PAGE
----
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 our nature, never allowing himself to indulge in heat or violence, persuading rather than threatening? Did he overestimate that immeasurable Love, the manifestation of which in his own heart so reached the hearts of others, revealing everywhere unsuspected fountains of feeling and secret longings after purity, as the rod of the diviner detects sweet, cool water-springs under the parched surfaces of a thirsty land? And, looking at the purity, wisdom, and sweetness of his life, who shall say that his faith in the teaching of the Holy Spirit—the interior guide and light—was a mistaken one? Surely it was no illusion by which his feet were so guided that all who saw him felt that, like Enoch, he walked with God. ‘Without the actual inspiration of the Spirit of Grace, the inward teacher and soul of our souls,’ says Fenelon, ‘we could neither do, will, nor believe good. We must silence every creature, we must silence ourselves also, to hear in a profound stillness of the soul this inexpressible voice of Christ. The outward word of the gospel itself without this living efficacious word within would be but an empty sound.’ 1 ‘Thou Lord,’ says Augustine in his Meditations, ‘communicatest thyself to all: thou teachest the heart without words; thou speakest to it without articulate sounds.’ Never was this divine principle more fully tested than by John Woolman;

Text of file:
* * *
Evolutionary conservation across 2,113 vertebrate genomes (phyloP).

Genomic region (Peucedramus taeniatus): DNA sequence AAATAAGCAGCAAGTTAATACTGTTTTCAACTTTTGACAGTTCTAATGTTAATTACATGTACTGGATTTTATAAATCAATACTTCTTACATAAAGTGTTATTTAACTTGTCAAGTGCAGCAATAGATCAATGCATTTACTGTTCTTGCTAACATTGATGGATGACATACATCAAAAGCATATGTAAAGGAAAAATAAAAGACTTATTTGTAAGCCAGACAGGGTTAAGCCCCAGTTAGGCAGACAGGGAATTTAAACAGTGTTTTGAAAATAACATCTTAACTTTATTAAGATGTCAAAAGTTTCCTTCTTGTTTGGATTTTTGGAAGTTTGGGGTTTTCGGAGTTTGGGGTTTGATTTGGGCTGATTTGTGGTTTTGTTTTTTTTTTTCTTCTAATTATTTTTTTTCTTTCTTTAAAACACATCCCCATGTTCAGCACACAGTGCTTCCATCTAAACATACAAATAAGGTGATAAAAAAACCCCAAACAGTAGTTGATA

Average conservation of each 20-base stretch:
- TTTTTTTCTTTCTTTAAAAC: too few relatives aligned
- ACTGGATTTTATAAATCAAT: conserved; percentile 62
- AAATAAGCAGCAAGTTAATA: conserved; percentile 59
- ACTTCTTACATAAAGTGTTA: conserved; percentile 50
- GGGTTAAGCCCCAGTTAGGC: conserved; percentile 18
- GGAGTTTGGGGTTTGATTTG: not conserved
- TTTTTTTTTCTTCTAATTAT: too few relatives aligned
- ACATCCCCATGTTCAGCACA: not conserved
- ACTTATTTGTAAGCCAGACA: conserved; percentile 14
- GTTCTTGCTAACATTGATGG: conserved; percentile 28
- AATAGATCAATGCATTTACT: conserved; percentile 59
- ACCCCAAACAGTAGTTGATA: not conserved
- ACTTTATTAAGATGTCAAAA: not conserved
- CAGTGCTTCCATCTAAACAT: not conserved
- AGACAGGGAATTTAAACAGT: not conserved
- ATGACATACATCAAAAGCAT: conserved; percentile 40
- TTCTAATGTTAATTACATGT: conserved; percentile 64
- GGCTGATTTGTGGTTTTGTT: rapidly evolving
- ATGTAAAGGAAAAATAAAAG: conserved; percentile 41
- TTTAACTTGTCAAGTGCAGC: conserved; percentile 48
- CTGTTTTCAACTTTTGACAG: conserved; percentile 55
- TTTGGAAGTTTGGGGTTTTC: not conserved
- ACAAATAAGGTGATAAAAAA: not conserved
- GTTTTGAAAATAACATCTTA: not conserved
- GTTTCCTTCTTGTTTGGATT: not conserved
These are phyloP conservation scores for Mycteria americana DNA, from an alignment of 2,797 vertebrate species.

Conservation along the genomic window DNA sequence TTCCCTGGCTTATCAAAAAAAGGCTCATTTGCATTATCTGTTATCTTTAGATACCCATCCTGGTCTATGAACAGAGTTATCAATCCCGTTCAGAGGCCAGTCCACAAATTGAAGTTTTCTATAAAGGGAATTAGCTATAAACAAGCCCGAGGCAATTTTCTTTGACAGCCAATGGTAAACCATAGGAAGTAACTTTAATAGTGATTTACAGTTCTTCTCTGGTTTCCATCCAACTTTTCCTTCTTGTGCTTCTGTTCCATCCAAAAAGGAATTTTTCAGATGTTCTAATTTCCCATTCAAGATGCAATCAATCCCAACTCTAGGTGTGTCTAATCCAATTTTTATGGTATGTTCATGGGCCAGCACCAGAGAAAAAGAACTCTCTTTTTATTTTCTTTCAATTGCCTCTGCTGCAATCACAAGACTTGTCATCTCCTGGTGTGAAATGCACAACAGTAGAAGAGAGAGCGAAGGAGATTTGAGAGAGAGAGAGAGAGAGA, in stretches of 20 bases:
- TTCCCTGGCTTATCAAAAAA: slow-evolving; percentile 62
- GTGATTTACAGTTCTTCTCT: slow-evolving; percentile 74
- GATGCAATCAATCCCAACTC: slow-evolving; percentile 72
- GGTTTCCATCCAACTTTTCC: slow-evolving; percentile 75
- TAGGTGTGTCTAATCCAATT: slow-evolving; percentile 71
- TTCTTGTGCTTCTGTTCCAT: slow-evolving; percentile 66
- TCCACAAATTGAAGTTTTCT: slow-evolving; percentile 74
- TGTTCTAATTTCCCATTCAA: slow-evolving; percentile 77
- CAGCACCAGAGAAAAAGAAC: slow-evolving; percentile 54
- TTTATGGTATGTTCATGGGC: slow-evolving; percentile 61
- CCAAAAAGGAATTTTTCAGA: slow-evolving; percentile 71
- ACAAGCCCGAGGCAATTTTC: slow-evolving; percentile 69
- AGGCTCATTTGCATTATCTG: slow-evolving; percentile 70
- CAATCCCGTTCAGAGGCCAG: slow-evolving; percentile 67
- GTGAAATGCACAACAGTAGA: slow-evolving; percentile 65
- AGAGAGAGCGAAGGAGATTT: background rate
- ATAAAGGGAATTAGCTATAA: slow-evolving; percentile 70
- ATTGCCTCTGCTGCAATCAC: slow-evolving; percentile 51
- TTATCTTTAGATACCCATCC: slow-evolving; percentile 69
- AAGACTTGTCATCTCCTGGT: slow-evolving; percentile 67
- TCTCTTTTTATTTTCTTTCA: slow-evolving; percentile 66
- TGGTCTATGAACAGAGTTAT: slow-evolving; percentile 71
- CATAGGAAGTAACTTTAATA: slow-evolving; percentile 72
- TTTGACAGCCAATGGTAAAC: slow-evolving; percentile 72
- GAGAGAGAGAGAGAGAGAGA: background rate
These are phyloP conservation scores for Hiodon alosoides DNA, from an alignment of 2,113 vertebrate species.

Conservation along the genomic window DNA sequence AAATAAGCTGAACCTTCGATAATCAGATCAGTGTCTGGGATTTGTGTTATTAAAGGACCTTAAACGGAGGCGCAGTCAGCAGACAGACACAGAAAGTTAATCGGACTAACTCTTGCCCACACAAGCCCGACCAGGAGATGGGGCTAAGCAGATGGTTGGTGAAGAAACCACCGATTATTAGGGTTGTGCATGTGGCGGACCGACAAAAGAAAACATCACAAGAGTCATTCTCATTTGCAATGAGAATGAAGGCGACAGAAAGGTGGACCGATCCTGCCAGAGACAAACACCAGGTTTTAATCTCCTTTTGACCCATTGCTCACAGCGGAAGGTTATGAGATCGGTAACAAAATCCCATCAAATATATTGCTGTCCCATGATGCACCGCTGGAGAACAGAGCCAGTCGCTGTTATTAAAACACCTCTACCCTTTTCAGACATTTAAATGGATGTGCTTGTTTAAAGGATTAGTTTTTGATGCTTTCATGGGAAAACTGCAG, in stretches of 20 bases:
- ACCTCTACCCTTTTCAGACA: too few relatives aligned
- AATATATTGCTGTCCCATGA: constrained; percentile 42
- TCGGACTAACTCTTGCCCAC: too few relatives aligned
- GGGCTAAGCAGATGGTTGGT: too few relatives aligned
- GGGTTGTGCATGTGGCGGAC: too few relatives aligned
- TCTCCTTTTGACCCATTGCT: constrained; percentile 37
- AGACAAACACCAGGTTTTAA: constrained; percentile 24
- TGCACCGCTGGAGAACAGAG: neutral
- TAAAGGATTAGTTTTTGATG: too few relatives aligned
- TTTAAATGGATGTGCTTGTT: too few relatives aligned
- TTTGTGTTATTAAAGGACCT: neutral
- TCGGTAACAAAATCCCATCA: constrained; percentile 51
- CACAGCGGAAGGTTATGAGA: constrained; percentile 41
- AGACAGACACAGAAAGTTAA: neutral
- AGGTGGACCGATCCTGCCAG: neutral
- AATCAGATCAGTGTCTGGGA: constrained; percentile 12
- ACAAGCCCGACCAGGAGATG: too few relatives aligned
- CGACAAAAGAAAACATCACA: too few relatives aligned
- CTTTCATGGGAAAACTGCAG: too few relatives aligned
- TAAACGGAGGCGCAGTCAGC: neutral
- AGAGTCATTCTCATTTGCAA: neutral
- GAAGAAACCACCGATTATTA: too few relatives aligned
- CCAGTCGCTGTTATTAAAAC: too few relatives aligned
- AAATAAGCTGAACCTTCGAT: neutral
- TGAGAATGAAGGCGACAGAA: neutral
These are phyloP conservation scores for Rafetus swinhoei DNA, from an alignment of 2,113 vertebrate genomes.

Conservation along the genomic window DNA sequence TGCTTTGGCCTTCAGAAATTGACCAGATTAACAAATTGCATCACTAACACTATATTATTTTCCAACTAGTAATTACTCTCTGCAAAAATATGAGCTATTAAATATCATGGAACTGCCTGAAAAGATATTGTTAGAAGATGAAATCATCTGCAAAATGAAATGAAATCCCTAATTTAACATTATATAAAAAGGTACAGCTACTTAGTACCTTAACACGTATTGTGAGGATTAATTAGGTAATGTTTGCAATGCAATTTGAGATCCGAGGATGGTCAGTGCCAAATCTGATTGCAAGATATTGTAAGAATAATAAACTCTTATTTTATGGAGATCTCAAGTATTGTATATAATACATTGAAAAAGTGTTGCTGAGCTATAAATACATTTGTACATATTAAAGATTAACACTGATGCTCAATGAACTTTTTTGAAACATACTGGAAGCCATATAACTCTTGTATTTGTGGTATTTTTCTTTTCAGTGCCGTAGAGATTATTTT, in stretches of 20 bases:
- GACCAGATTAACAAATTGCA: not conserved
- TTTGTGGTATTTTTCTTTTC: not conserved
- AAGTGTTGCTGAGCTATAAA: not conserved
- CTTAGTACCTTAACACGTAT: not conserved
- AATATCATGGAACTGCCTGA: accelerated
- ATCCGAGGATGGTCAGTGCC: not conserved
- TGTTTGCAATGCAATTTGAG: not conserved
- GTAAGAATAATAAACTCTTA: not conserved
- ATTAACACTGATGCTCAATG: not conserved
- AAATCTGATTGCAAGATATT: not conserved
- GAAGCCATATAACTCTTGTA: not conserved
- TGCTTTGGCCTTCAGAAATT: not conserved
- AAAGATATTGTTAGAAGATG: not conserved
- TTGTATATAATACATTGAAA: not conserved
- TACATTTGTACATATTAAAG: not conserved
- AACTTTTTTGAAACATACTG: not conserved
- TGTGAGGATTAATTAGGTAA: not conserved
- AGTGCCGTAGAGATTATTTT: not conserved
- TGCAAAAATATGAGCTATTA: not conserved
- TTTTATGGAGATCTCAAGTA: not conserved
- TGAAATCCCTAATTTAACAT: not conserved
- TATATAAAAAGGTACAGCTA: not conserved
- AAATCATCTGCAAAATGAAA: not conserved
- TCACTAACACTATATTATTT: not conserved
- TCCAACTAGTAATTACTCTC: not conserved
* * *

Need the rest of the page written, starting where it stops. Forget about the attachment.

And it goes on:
1 ‘However, I am sure that there is a common spirit that plays within us, and that is the Spirit of God. Whoever feels not the warm gale and gentle ventilation of this Spirit, I dare not say he lives; for truly without this to me there is no heat under the tropic, nor any light though I dwelt in the body of the sun.’ —Sir Thomas Browne's Religio Medici.
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